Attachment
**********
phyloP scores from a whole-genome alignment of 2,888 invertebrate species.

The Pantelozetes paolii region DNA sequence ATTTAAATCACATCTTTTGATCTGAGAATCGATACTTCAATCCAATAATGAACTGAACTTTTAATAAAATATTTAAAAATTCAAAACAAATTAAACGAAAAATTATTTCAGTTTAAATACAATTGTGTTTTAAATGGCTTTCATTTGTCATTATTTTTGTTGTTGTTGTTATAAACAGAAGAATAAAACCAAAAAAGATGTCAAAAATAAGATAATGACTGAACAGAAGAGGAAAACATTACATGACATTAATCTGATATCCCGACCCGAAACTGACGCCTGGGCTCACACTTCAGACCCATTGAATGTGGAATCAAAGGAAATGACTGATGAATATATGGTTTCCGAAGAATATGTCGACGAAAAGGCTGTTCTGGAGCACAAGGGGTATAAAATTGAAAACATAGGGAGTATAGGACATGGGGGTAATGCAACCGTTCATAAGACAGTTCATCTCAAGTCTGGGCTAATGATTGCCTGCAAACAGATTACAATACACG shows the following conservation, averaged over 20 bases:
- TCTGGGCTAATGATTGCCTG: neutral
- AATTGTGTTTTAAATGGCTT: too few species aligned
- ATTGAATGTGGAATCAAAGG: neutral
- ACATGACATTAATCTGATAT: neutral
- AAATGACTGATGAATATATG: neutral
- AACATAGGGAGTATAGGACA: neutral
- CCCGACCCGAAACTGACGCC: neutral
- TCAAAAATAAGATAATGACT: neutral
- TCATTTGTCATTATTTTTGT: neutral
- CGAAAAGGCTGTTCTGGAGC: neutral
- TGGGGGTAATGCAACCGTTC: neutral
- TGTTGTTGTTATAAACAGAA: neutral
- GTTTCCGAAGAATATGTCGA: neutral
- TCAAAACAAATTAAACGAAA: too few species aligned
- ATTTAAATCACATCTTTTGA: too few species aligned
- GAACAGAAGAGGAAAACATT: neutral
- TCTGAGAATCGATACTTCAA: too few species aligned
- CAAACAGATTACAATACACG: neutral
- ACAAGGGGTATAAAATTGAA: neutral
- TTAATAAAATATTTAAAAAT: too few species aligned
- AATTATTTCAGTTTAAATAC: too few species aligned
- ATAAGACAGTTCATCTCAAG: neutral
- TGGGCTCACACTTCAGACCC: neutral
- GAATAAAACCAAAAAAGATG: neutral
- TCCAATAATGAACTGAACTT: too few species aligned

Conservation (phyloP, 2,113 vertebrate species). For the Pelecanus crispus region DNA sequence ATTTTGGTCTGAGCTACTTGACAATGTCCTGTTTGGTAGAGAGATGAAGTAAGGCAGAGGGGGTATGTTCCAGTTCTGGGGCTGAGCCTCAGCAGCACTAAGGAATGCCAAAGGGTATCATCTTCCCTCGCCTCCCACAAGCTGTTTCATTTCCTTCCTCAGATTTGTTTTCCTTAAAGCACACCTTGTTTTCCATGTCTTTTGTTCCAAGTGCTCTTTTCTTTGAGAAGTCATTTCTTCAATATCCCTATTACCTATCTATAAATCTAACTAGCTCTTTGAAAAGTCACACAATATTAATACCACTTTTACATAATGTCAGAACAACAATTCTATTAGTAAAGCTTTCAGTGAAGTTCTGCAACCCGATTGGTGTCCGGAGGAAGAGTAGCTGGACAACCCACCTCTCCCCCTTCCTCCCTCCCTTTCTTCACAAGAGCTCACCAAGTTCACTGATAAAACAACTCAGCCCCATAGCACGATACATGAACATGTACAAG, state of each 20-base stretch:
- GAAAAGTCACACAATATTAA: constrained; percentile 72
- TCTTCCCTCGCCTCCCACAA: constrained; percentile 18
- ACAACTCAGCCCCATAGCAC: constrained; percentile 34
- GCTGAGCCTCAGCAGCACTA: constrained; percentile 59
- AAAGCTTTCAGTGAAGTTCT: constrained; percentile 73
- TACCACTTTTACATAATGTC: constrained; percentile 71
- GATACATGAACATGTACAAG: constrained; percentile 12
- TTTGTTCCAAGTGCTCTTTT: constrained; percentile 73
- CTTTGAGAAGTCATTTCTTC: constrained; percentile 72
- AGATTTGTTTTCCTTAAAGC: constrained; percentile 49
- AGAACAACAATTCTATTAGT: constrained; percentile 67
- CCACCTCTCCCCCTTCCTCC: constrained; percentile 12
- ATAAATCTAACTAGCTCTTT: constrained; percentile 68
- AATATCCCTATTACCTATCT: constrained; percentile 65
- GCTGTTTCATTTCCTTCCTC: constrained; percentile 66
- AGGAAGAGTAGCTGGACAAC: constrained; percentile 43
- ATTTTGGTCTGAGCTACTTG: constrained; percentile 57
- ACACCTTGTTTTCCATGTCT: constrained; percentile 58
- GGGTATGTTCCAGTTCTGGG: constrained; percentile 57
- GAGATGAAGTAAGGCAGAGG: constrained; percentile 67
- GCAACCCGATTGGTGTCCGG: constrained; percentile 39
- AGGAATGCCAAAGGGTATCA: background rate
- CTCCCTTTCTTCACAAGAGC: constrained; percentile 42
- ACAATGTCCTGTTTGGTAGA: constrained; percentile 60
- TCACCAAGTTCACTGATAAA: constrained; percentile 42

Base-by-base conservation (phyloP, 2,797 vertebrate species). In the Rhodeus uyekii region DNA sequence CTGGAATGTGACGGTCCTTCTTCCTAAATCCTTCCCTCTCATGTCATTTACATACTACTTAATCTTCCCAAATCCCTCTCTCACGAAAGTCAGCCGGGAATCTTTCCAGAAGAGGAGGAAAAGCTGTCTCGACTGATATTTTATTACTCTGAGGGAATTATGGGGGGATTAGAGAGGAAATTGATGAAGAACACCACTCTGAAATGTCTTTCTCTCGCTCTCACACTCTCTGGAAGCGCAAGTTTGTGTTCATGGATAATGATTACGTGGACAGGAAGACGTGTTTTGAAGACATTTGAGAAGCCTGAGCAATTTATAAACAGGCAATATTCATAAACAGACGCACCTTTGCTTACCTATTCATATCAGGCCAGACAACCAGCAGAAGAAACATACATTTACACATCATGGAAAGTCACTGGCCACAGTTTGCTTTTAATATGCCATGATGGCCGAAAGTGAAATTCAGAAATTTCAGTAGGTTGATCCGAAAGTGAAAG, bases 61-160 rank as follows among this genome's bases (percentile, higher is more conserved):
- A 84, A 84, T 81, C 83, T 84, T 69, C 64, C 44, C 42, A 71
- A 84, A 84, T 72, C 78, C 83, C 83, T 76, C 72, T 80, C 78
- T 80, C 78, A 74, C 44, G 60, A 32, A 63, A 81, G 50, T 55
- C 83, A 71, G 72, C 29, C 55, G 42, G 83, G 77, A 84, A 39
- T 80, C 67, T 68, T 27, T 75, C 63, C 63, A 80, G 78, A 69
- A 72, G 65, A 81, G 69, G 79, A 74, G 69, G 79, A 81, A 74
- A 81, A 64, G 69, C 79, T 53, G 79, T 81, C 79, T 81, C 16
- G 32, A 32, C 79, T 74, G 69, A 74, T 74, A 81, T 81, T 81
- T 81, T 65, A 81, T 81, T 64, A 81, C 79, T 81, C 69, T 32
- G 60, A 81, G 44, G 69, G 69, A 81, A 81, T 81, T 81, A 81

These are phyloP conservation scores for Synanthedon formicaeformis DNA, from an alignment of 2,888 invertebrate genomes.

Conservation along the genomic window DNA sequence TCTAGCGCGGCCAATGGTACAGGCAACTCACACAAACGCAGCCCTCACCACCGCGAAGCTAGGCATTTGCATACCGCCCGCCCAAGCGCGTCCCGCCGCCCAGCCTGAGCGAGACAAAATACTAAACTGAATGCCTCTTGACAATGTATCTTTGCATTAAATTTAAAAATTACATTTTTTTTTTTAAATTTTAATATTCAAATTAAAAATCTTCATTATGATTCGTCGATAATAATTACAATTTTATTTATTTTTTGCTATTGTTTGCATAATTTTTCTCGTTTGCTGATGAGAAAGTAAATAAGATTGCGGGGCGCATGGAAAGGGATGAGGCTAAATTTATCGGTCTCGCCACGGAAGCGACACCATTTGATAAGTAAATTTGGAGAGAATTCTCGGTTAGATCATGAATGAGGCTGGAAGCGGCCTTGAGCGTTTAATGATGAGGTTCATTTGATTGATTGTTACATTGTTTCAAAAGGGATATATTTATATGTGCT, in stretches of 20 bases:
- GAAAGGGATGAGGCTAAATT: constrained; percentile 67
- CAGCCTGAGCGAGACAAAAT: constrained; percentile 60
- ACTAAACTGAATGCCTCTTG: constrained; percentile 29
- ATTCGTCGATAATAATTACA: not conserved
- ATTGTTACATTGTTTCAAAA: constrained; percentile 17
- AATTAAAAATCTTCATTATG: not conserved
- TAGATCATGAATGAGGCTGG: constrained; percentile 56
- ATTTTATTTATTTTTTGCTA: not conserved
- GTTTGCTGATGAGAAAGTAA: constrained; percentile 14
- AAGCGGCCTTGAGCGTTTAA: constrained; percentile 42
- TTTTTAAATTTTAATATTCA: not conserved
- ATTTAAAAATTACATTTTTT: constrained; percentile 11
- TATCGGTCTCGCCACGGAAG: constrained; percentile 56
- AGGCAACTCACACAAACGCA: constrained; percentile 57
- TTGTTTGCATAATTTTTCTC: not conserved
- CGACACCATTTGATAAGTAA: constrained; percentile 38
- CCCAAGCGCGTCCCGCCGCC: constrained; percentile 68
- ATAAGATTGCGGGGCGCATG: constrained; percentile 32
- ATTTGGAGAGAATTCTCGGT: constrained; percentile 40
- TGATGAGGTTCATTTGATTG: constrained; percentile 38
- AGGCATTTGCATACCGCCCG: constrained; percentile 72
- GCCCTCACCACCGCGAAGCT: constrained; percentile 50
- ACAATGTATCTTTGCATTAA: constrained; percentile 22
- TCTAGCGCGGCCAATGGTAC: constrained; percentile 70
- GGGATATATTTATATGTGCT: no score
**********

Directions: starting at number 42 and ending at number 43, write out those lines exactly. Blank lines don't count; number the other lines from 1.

- AATATCCCTATTACCTATCT: constrained; percentile 65
- GCTGTTTCATTTCCTTCCTC: constrained; percentile 66